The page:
The British Government, Ernest Shackleton, and the rescue of the Imperial Trans-Antarctic Expedition
The remarkable rescue of Shackleton's men from Elephant Island, after the sinking of Endurance, and from Ross Island, has been recounted many times by both participants and historians. There has been little critical examination of the part played by governments, nor assessment of some of Shackleton's own actions. In this paper we explore more fully from official British archival sources the extent to which the British Government was prepared to underwrite the rescue efforts; the importance of the plea made by Emily Shackleton directly to the Prime Minister; the role and actions of the Relief Advisory Committee (especially in respect of limiting Shackleton's actions); the significance of the media rights to the debt-laden expedition, and how such preoccupation could have influenced Shackleton's endeavour to rescue his marooned parties.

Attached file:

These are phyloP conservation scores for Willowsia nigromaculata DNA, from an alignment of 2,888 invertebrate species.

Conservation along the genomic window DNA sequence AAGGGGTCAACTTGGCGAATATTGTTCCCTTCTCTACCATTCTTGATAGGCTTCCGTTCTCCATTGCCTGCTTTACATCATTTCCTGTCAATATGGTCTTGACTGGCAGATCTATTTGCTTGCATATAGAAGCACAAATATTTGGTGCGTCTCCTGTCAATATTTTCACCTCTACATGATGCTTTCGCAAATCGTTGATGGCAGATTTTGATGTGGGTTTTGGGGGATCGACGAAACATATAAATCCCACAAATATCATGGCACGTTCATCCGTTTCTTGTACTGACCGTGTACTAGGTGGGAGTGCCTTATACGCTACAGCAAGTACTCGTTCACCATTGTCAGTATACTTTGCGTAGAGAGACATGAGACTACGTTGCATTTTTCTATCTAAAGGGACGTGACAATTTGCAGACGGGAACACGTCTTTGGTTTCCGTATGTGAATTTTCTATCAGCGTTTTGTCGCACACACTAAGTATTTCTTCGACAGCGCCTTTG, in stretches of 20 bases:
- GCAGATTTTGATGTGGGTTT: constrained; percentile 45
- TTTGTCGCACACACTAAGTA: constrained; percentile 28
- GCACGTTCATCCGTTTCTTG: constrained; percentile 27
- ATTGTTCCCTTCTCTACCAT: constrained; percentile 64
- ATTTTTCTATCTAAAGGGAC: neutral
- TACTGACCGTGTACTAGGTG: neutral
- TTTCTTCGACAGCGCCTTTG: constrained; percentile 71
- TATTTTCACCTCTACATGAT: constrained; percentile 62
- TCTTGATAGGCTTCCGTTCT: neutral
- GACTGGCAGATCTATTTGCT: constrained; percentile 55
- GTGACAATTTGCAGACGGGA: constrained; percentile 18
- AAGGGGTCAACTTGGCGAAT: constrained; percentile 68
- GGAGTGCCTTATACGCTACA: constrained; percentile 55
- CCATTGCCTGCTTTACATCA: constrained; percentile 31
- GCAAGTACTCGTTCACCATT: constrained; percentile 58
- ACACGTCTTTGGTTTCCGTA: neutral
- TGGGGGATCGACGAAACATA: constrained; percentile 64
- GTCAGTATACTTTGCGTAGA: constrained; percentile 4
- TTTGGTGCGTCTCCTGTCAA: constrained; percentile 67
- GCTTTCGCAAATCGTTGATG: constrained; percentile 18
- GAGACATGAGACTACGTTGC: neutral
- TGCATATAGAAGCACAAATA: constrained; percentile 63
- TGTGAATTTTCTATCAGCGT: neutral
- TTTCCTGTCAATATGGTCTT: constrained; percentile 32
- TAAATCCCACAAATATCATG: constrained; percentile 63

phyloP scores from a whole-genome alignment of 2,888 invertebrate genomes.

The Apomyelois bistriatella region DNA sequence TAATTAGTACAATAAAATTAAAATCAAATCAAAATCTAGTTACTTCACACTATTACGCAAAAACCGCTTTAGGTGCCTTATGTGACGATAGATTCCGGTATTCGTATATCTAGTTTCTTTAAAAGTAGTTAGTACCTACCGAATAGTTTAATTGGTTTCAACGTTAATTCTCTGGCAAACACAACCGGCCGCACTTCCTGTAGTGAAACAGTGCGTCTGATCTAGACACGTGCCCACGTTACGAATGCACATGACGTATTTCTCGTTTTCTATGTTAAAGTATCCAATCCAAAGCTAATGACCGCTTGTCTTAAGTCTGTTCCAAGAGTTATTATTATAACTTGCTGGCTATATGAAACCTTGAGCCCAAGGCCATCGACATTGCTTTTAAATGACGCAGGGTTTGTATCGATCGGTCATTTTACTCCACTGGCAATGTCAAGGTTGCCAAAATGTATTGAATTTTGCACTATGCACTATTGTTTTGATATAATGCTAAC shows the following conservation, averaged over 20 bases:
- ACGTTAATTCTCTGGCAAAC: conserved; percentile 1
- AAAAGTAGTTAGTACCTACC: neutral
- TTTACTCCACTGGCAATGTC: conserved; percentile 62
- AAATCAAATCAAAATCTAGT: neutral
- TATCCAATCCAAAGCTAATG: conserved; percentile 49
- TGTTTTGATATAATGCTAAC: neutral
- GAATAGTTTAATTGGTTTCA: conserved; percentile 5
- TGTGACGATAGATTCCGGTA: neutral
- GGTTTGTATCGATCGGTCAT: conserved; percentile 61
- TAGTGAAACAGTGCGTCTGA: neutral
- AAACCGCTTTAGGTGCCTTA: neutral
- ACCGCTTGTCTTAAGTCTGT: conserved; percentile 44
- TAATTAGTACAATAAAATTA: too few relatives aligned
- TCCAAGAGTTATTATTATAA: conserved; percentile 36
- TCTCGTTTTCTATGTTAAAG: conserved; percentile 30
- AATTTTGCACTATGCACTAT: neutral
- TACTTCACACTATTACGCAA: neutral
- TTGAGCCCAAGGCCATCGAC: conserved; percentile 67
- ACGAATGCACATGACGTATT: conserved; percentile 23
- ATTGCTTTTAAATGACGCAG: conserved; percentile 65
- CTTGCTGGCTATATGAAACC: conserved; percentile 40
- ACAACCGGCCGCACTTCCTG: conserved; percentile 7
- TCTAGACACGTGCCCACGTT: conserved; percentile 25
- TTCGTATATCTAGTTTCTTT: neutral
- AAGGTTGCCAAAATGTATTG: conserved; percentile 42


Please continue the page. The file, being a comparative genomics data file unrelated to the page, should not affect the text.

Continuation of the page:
Authors: Dudeney, J.R., Sheail, J., Walton, D.W.H. ORCID record for D.W.H. Walton